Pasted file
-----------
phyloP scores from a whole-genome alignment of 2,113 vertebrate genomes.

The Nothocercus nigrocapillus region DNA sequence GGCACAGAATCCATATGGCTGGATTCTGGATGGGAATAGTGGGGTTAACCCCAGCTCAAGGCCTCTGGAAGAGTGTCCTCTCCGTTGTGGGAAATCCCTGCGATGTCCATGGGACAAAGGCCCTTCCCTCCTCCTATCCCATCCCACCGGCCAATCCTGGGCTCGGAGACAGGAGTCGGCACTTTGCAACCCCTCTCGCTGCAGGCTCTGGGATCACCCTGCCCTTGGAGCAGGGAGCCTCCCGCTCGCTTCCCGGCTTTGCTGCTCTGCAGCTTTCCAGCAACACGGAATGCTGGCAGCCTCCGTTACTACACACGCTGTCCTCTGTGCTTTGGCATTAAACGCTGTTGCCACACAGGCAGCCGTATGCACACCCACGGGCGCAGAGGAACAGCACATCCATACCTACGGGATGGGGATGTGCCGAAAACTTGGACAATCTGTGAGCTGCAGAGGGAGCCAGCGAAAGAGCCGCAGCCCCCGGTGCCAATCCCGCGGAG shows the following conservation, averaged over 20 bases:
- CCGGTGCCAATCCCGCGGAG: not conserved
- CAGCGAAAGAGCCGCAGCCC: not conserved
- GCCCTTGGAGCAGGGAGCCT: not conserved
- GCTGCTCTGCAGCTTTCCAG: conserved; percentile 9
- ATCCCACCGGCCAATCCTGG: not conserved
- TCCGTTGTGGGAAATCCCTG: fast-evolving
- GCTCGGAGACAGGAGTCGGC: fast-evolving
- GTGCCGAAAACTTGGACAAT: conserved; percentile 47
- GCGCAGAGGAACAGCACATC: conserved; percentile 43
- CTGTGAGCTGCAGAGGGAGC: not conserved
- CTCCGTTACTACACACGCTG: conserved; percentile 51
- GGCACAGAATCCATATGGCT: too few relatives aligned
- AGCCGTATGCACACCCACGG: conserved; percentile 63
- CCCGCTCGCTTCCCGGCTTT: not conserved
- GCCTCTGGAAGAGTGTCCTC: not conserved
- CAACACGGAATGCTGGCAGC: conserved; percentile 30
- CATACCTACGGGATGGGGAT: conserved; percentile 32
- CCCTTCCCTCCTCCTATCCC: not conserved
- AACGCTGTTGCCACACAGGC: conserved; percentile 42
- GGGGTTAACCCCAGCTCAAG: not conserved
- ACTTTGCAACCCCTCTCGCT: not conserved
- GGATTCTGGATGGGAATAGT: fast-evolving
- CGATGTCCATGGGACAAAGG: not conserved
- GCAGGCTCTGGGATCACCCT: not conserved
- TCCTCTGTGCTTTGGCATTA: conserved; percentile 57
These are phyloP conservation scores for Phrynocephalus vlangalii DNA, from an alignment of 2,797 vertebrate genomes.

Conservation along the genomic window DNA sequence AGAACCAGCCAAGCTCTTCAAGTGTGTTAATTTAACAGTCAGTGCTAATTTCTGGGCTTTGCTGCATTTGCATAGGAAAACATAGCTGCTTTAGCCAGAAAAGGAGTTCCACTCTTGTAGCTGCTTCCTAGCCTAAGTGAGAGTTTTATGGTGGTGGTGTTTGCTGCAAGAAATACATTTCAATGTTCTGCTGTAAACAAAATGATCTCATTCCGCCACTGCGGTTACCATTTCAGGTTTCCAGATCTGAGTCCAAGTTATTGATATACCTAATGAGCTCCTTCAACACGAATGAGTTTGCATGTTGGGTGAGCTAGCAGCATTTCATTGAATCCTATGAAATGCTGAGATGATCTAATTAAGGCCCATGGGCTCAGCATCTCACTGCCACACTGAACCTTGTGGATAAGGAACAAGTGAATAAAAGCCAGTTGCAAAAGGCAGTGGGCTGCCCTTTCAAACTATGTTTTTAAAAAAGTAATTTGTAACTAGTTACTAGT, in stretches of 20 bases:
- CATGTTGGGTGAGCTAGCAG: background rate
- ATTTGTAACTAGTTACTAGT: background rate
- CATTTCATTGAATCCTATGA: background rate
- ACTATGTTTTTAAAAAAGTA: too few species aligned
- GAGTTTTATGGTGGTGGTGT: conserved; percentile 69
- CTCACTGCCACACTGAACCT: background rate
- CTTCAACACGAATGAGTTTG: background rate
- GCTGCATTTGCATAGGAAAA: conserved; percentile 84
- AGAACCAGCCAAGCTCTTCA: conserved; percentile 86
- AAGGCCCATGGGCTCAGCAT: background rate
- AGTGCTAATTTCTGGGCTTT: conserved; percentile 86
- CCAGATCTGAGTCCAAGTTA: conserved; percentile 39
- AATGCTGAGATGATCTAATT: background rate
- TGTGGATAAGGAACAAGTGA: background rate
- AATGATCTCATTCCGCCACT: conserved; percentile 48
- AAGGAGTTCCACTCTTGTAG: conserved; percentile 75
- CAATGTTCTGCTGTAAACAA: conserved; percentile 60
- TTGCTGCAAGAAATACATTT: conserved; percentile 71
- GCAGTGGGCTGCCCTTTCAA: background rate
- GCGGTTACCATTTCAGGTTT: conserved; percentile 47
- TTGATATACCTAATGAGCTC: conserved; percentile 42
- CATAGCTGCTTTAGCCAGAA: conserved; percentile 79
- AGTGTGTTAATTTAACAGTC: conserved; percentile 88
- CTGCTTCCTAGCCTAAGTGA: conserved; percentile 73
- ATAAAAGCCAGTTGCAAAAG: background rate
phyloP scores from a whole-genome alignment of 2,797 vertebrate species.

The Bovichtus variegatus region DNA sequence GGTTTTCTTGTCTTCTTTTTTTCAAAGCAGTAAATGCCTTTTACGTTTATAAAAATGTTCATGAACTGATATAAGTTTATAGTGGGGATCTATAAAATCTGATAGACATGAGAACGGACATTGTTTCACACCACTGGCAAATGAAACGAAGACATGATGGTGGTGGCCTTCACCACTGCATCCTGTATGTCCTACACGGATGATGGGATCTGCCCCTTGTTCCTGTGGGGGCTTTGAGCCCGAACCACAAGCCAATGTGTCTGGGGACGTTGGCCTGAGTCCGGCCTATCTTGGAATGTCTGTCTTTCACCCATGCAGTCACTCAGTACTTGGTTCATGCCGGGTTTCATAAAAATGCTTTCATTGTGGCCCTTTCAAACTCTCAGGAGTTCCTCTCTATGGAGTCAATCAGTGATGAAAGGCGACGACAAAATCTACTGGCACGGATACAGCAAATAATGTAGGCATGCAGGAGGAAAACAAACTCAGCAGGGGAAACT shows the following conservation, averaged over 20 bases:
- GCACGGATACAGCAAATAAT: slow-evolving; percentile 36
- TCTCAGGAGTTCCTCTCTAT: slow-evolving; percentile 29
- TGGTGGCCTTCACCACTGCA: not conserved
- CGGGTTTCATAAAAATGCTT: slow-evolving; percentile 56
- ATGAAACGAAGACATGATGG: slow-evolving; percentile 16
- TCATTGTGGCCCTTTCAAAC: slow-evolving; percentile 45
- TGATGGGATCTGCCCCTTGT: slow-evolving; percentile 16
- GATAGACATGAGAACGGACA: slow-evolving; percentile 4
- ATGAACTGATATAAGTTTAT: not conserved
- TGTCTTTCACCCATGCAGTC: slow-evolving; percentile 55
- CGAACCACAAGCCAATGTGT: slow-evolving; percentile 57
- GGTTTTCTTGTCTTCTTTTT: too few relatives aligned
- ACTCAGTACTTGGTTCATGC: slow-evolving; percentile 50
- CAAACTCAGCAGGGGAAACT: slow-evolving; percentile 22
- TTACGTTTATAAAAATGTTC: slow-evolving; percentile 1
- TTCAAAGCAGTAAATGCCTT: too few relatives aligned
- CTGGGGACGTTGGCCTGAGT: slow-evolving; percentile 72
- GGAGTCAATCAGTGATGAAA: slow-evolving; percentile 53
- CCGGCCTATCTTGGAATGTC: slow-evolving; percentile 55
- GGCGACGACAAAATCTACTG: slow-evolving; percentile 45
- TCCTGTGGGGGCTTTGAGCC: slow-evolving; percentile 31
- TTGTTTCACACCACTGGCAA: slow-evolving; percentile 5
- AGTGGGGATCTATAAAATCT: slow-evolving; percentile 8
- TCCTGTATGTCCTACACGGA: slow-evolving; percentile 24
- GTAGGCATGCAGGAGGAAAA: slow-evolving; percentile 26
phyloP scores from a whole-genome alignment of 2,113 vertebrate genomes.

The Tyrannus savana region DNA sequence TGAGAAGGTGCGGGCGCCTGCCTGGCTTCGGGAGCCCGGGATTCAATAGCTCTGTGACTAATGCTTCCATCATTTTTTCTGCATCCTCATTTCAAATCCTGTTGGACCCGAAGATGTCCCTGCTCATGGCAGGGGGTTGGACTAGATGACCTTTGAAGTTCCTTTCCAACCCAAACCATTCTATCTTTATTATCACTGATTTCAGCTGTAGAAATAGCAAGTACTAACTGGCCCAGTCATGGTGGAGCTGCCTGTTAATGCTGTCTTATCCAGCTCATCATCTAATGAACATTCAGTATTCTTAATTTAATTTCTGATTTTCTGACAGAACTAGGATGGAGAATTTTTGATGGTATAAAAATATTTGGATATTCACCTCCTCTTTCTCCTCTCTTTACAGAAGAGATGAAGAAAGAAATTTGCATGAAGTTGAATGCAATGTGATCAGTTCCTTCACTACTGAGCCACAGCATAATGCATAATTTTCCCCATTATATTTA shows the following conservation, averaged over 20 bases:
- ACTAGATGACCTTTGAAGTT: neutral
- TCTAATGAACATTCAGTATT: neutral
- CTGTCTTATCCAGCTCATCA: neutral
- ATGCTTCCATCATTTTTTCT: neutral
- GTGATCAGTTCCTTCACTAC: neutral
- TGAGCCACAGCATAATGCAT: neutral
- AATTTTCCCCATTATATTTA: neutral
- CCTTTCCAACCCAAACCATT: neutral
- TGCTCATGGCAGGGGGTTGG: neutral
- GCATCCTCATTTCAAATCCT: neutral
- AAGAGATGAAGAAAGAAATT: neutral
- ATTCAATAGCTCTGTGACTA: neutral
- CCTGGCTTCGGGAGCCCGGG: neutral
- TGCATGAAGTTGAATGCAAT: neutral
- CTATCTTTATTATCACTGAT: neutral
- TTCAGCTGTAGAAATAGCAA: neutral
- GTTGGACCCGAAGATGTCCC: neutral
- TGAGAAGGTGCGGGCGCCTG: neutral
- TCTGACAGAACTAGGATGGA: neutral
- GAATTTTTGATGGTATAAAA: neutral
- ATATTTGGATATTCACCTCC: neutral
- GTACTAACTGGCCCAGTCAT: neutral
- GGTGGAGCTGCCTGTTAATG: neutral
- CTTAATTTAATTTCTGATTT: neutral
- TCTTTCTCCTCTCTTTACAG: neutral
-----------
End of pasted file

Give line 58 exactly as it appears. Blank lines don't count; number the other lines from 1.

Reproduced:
- TCTCAGGAGTTCCTCTCTAT: slow-evolving; percentile 29